Michelle Greene is Senior Vice President and Head of Corporate Responsibility for NYSE Euronext, overseeing the company’s global corporate...
Wed, Mar 2 was an exciting first CR event for NYSE Euronext. (We have done many great related programs, but this was the first one explicitly focused on the broad field of CR.) We had a crowd of about 80 CR leaders, including many of the corporations named to the 2011 100 Best Corporate Citizens list. The substantive program provided lots of food for thought. Michael Hopkins from MIT and Martin Reeves from BCG presented an overview of their study “Sustainability: The ‘Embracers’ Seize the Advantage” - a fascinating study and is worth reading in full. One key take-away for me was the illustration of how companies that are “Embracers” of CR (you will have to check out the study for the full definition) are much more likely to report that they are significantly outperforming their peers. There is much more to be mined from their findings, and I highly recommend reading the report.
Then we had 2 fascinating panels of corporate responsibility officers from among the 100 Best Corporate Citizen companies. Interestingly, while we had originally suggested which panel each company should appear on, some participants felt strongly about being on one vs. the other, so although the overall group of panelists remained the same, the composition of the individual panels changed a bit from our original conception. The first panel, with: Lisa Neuberger, Director, Corporate Citizenship Program at Accenture; Dave Stangis, VP of Corporate Social Responsibility at Campbell Soup; Suzanne Fallender, Director of CSR Strategy and Communications at Intel; and Frank O’Brien-Bernini, Chief Sustainability Officer at Owens Corning, examined the question of whether the CFO “gets it” with corporate responsibility. While some felt that their CFO was perhaps their biggest skeptic, basically for all of these companies, the overall answer was “yes” (but that’s probably why they made the Top 100!) Indeed in one company, the CEO, who clearly gets it and helps to drive their success in this field, used to be the CFO. Later in the day, Michael Porter offered a view of how the CFO role could be viewed quite differently in some companies, asserting that in some instances, the CFO may be damaging the future of the company by taking too short-sighted a view in strictly revenue-based terms.
The second panel, “CR as Competitive Advantage: Case Studies and Real Life Examples”, gave some examples of how leading companies are using CR efforts to their competitive advantage. It featured: Chris Kircher, VP of Sustainability & Foundation President at ConAgra; Dawn Rittenhouse, Director of Sustainable Development at DuPont; Pat Molino, VP of Public Affairs & Corporate Citizenship at Johnson & Johnson; Kathy Brown, SVP of Public Policy Development and Corporate Responsibility at Verizon; and Suhas Apte, VP of Global Sustainability at Kimberly Clark. This group was filled with fascinating stories about the importance of CR to everything from brand image, to product design to opening new markets. Whether it was ConAgra fighting hunger while simultaneously raising brand awareness and improving its reputation, or Dupont driving innovation in their business by focusing on solving major world issues, these illustrations really made the discussion concrete and tangible.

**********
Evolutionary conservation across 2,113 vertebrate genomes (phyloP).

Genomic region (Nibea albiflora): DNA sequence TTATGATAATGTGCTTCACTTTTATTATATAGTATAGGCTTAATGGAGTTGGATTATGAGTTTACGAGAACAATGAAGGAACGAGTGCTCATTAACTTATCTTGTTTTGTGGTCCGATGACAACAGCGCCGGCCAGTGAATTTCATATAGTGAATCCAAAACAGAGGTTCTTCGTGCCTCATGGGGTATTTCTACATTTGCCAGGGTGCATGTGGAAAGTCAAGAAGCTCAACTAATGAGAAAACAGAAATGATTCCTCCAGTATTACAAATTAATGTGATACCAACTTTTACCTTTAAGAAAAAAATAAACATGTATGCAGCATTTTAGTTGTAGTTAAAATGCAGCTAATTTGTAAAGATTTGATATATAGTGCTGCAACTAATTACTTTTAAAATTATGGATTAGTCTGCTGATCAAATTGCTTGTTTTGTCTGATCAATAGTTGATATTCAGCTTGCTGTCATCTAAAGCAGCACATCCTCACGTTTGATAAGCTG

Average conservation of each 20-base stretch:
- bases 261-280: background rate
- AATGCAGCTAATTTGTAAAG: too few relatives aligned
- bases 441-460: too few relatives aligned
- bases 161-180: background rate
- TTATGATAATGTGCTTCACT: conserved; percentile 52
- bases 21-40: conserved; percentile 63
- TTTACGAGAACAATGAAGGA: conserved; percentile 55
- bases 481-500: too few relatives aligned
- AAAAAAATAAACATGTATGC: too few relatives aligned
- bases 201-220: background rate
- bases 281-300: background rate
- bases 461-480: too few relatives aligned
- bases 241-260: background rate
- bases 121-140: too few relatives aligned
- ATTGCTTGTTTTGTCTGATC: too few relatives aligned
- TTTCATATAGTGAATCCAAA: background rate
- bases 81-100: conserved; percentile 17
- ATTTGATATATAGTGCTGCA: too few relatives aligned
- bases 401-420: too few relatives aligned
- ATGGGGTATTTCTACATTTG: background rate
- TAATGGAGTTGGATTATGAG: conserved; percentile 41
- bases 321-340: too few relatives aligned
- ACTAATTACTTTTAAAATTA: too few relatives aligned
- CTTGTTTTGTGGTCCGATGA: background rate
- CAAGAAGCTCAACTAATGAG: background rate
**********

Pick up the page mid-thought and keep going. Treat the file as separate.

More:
Then we had our own very small version of an Oscar ceremony (not quite!), but Rich Crespin from Shared Xpertise did manage to impart a great deal of information and drama in his 10 minute unveiling of this year’s 100 Best Corporate Citizens (of which 88 are listed with NYSE Euronext). He managed to recognize almost every corporate representative in the room, and to share a bit about the areas in which each company excelled. The highest ranked company present was Campbell’s Soup, represented by Dave Stangis, their Vice President of Corporate Social Responsibility. Then came the ringing of the Closing Bell. One representative from each company that ranked in the top 25 was invited to stand on the Bell Podium (including one rep from a company listed on another exchange, but we’re hopeful the event convinced them they should be joining us!) Dave, as the rep of the highest-ranked company, rang the Closing Bell. Meanwhile, the remainder of the attendees proceeded down to the NYSE trading floor, where they got a brief overview of how things work and watched the Bell Ringing live. Afterward, everyone returned to the room where the event was being held for one of the day’s highlights, our keynote address from Professor Michael Porter of Harvard Business School.